Those of us who were riding in 1968 lived in a much different world. In those days, England was the planet’s largest producer of “real” motorcycles, a real motorcycle then being defined as something with a 350cc-or-larger engine, whereas the Japanese, at least in the U.S., were generally regarded as builders of small, inexpensive learner bikes. Overseas, the Europeans were watching the Asian imports erode their already small market, while here at home Harley-Davidson was barely solvent. And cruisers? Cruisers, at least in the form we now think of them, simply didn’t exist.
Back then, what we call a cruiser would have been considered a “custom bike,” and in those days, custom bikes, the majority of which fell into the chopper category, were something of an anomaly. They were well outside the mainstream, and considered by the majority of riders to be a heinous misuse of rolling stock, their builders deemed either fools or criminals, most often both.
At the time, the motorcycle industry as a whole wanted little if anything to do with custom bikes. The factories disowned them, the magazines wrote editorials vilifying them, and had anyone seriously proposed building one at the OEM level, he’d have been laughed right out of the business. But as the ’60s wound down, all of that was about to change.
In October of 1968, Honda released the CB750/four. Overnight, the traditional Britbike was reduced to an obsolete relic, and the Japanese firmly established as builders of technologically superior, full-size motorcycles. Next, in January 1969, after months of legal wrangling, the AMF Corporation and Harley-Davidson agreed to an 11th-hour merger. The move prevented the Motor Company from going belly up and staved off a hostile takeover by the Bangor-Punta Corporation, a firm whose ultimate goals included the dissolution of H-D. Later that winter, the movie Easy Rider was released. These events, disparate as they may seem, revolutionized motorcycling and led directly to the creation of the modern cruiser.
William G. Davidson, head of H-D’s design and styling department, was an astute student of motorcycling and a keen observer of the burgeoning custom scene. Noting the sudden increase in the breed’s popularity, Willie reckoned there might be a ready audience for a factory-produced version. Furthermore, he reasoned that such a bike, which could be based on existing models and built primarily with off-the-shelf parts, could be brought to market quickly without spending a lot of dough earmarked for other projects. If his hunch paid off, it’d give Harley some running room. If it didn’t, well, at least it would go down swinging.
What Norton, a company renowned for building high-performance, stellar-handling, if somewhat finicky bikes, was thinking when it released the Hi-Rider in the spring of 1971 no one knew, although I’d guess it was along the lines of, “The bloody Nips are kicking our arses, we’d better do something.” If building a butt-ugly bike had been a viable sales strategy, Norton would have had a winner. It wasn’t, and they didn’t.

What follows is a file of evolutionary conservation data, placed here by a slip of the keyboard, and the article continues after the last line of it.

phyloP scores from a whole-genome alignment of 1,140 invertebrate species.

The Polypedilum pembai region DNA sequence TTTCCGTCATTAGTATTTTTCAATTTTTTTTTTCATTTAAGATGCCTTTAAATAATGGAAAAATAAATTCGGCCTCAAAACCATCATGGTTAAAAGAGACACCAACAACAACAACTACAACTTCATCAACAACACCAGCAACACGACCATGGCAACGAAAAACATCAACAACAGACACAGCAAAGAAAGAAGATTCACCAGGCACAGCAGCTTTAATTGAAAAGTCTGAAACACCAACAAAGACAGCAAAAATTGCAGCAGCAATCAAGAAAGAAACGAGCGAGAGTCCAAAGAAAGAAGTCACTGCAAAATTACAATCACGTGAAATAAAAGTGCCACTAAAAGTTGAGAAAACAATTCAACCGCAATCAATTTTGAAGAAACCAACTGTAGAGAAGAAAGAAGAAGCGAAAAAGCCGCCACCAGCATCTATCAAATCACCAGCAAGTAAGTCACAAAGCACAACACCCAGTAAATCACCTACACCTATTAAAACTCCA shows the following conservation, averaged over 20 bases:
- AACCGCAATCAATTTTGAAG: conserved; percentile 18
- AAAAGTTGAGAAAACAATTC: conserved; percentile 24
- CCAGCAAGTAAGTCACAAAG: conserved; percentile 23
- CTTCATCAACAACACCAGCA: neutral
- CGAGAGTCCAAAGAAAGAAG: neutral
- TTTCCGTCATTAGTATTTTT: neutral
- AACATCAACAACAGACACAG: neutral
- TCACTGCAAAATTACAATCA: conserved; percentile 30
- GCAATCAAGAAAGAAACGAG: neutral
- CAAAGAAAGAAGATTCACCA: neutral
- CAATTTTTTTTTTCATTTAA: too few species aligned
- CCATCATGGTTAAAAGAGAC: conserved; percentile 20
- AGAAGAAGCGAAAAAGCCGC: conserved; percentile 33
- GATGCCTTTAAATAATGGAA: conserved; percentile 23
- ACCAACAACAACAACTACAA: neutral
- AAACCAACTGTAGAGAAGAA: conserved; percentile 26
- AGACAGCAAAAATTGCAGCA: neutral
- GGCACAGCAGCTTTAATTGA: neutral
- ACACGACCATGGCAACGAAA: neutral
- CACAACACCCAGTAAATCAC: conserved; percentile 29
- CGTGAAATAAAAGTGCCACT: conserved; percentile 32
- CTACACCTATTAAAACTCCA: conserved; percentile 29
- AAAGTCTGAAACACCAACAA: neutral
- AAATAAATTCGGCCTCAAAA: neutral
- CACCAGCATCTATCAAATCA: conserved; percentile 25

With the demise of the Hi-Rider, it looked like the days of the factory custom were numbered, but fortunately the brighter sparks in the industry realized that the basic formula made sense, especially for the American market. In Norton’s case, it was only the execution that had been flawed.
The first Japanese custom, the Kawasaki KZ900LTD, was released in 1976. Based on the popular Z-1/KZ 900 series, the LTD featured high bars, a low seat, and a 16-inch rear wheel—attributes that would become common styling cues. Its inline-four didn’t have a lot of visceral appeal, but it did have gobs of performance, and for the time, that was enough.
The LTD didn’t exactly sell like hotcakes, and many riders still weren’t sure if they liked the idea of a factory custom, but it was no dog either, and it certainly caught the eyes of the other manufacturers, most of which began to quietly draw up plans for their own cruisers.
Some factories enjoyed a built-in advantage. For instance, Yamaha had a traditional-looking twin in the lineup, the XS650, which by 1977 had become something of a showroom liability. In an effort to liven up sales, some dealers began customizing new XS650s before displaying them. Yamaha quickly realized that the dealers were on to something and responded by creating its own version, the XS650 Heritage Special. The new model rejuvenated XS650 sales and eventually begat a whole series of “Specials.” Available in two-, three- and four-cylinder versions, the Specials sold very well throughout the late ’70s and early ’80s, and even had their own upscale spin-offs, the black-and-gold-trimmed Midnight Specials.
1979 was a watershed year for the factory custom. In short order, Suzuki released the “Low Slinger,” or L-models, based on its existing four-cylinder bikes, and Honda followed suit with the CX500 Custom, a rather odd bike built around its staid transverse 500 twins. Not to be outdone, Triumph, by then the sole surviving British manufacturer, released the T140D-Special, a tarted-up Bonneville that was little more than the standard model fitted with a two-into-one exhaust system and mag wheels. The D was followed by the TSX in 1982, a bike closer to what we now recognize as a cruiser. Unfortunately, neither version sold well enough to stave off the inevitable. H-D, the factory that started it all, had several customs in the lineup; three versions of the Super Glide, two Wide Glide Customs and the XLS Sportster Roadster.